Alexandria Ocasio-Cortez Describes What It Was Like During The Capitol Attack

Jan. 6, 2021, was supposed to be both a historical and a procedural day in Congress. The electoral vote count would be read aloud by the vice president and certified, something that has been done by countless vice presidents before without incident after every American election and two weeks before the winner is to be inaugurated. This would be Alexandria Ocasio-Cortez's first electoral vote certification, and it was clear from the start that it would not be a normal one.


As Americans and the world now know, former President Donald Trump led a Stop the Steal rally on the ellipse in Washington, D.C., and then told his followers to march to the Capitol and that he would march with them. Although he didn't, they did. The Capitol was breached, and a fatal insurrection took place, leading terrified lawmakers to hide where they could as they feared for their lives.

Ocasio-Cortez was one of those lawmakers who hid from the mob, wondering if she would survive this attack on our nation.

Alexandria Ocasio-Cortez had warning there might be trouble January 6

Weeks after the January 6 attack on the Capitol, Alexandria Ocasio-Cortez took to Instagram Live and described what she was doing as an angry mob of Americans who voted for Donald Trump in the last election turned violent on police officers and others who got in their way.


During the video, she recalled how she had been warned via various text messages in the week leading up to January 6 that she would need to plan for her safety. On one of the days leading up to the attack, she found Trump supporters heckling her by her car, describing that time as "actively volatile and dangerous" (via Upworthy).

The Capitol Police assured Ocasio-Cortez and other lawmakers that they were prepared for January 6 but would give them no details of any special plans out of fear there might be leaks. When the day finally arrived, she ended up hiding in her office bathroom as she heard men's voices calling for her.

She described her most terrifying moment

Alexandria Ocasio-Cortez explained in detail what she personally went through the day of the Capitol riot and how she believed those moments might have been the last of her life.

"I opened a door and all of the sudden I hear that whoever was trying to get inside, got into my office," she said (via Upworthy). "Then I realized that it's too late. That it's too late for me to get into the closet. And so, I go back in and I hide back in the bathroom, behind the door, and then I just hear these yells of 'Where is she? Where is she?' And I just thought to myself 'They got inside.'"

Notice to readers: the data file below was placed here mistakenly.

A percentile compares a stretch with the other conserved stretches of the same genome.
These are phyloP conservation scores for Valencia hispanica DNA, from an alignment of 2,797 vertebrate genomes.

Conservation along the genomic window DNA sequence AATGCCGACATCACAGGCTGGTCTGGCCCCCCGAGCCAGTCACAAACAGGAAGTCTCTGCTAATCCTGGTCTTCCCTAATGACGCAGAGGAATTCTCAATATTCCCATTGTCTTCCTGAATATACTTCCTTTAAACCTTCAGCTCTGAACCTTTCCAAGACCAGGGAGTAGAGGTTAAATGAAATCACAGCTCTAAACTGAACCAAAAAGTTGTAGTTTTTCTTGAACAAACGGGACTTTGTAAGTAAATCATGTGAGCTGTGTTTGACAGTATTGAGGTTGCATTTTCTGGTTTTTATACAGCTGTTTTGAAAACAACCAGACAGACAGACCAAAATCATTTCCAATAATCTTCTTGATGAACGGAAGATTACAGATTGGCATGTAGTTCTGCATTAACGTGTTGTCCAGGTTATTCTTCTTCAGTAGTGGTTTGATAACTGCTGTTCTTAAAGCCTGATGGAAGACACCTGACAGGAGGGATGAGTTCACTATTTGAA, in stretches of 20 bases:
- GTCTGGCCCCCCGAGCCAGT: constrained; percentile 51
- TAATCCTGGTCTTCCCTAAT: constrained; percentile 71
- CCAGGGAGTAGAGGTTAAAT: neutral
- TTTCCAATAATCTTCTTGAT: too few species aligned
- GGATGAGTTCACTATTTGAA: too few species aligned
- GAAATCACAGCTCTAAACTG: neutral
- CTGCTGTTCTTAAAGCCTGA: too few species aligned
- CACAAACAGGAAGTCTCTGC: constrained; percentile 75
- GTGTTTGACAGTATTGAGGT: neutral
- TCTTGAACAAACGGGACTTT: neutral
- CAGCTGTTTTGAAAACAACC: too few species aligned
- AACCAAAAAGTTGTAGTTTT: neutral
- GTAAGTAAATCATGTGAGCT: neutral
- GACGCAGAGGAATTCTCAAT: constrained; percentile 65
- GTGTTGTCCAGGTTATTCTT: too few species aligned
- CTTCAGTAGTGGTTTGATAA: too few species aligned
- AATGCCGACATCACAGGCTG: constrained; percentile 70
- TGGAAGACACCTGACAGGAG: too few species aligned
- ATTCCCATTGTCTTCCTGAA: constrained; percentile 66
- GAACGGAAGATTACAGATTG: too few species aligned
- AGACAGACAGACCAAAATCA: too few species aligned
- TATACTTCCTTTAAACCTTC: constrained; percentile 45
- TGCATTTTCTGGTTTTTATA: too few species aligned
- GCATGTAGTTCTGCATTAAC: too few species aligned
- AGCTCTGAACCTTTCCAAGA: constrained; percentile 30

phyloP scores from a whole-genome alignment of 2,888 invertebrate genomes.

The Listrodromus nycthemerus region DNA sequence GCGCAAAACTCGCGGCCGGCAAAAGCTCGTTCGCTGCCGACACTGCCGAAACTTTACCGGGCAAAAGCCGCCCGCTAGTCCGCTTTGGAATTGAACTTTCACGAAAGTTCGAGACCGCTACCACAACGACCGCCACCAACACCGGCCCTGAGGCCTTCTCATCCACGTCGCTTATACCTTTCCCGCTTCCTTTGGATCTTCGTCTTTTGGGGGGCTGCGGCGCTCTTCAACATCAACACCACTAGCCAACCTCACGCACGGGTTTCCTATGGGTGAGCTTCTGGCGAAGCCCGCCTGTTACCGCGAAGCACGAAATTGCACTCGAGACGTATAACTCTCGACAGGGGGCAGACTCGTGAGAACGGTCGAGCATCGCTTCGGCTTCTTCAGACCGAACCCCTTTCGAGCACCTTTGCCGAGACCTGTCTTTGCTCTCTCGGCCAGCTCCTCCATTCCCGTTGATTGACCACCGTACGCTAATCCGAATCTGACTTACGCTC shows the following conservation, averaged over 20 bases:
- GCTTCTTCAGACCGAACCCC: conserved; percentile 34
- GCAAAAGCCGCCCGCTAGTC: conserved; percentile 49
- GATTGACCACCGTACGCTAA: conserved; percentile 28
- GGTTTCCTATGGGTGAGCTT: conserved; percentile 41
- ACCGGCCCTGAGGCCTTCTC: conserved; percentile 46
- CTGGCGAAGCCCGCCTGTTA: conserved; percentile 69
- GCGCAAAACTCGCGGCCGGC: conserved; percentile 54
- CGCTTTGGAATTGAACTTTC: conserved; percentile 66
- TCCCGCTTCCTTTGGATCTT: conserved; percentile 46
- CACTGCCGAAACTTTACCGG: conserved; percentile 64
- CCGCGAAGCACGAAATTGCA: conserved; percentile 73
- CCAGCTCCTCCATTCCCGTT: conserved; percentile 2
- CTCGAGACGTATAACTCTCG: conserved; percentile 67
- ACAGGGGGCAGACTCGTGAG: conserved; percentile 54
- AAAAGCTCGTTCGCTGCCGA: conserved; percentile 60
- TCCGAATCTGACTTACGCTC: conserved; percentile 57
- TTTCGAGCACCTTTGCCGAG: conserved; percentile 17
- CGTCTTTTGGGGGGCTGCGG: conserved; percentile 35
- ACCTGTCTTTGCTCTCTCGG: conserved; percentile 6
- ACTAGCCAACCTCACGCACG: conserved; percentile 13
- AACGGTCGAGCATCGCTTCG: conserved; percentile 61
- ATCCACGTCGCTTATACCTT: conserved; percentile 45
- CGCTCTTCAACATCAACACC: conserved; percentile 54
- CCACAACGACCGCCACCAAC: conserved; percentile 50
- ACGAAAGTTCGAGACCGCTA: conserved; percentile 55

She then illustrated how she got behind the bathroom door and stood against the wall, continuing to hear the voices asking where she was. "I thought this was the moment where everything was over," she said. "And the weird thing about moments like these is that you lose all sense of time. In retrospect, maybe it was four seconds, maybe it was 10 seconds, maybe it was one second, I don't know. It felt like my brain was able to have so many thoughts ... I mean, I thought I was going to die."

She then said that her thoughts became spiritual. "If this is the plan for me, then people will be able to take it from here," she recalled thinking. "I had fulfilled my purpose."

Alexandria Ocasio-Cortez hid with a colleague

Thankfully, it turned out that the men who were calling for her were not rioters but instead Capitol Police officers who hadn't announced who they were. Her aide assured her that it was safe, and the officers instructed them both to go to another building — but they didn't specify which building. So, she banged on the door of fellow Congresswoman Katie Porter and stayed in her office for hours, hiding and borrowing a puffer jacket in case she had to blend in with the rioters and escape out a window, according to Upworthy.


The same night that Ocasio-Cortez shared her video, Porter appeared on MSNBC and described the moment she found her young colleague and what they said. "I was like, 'Can I help you? What are you looking for?' and she said, 'I'm looking for where I'm going to hide,'" Porter recalled. "I said, 'Well don't worry, I'm a mom, I'm calm' ... and she said, 'I just hope I get to be a mom.'"

As we know, thankfully, Ocasio-Cortez and the rest of her House and Senate colleagues survived that day to tell their stories.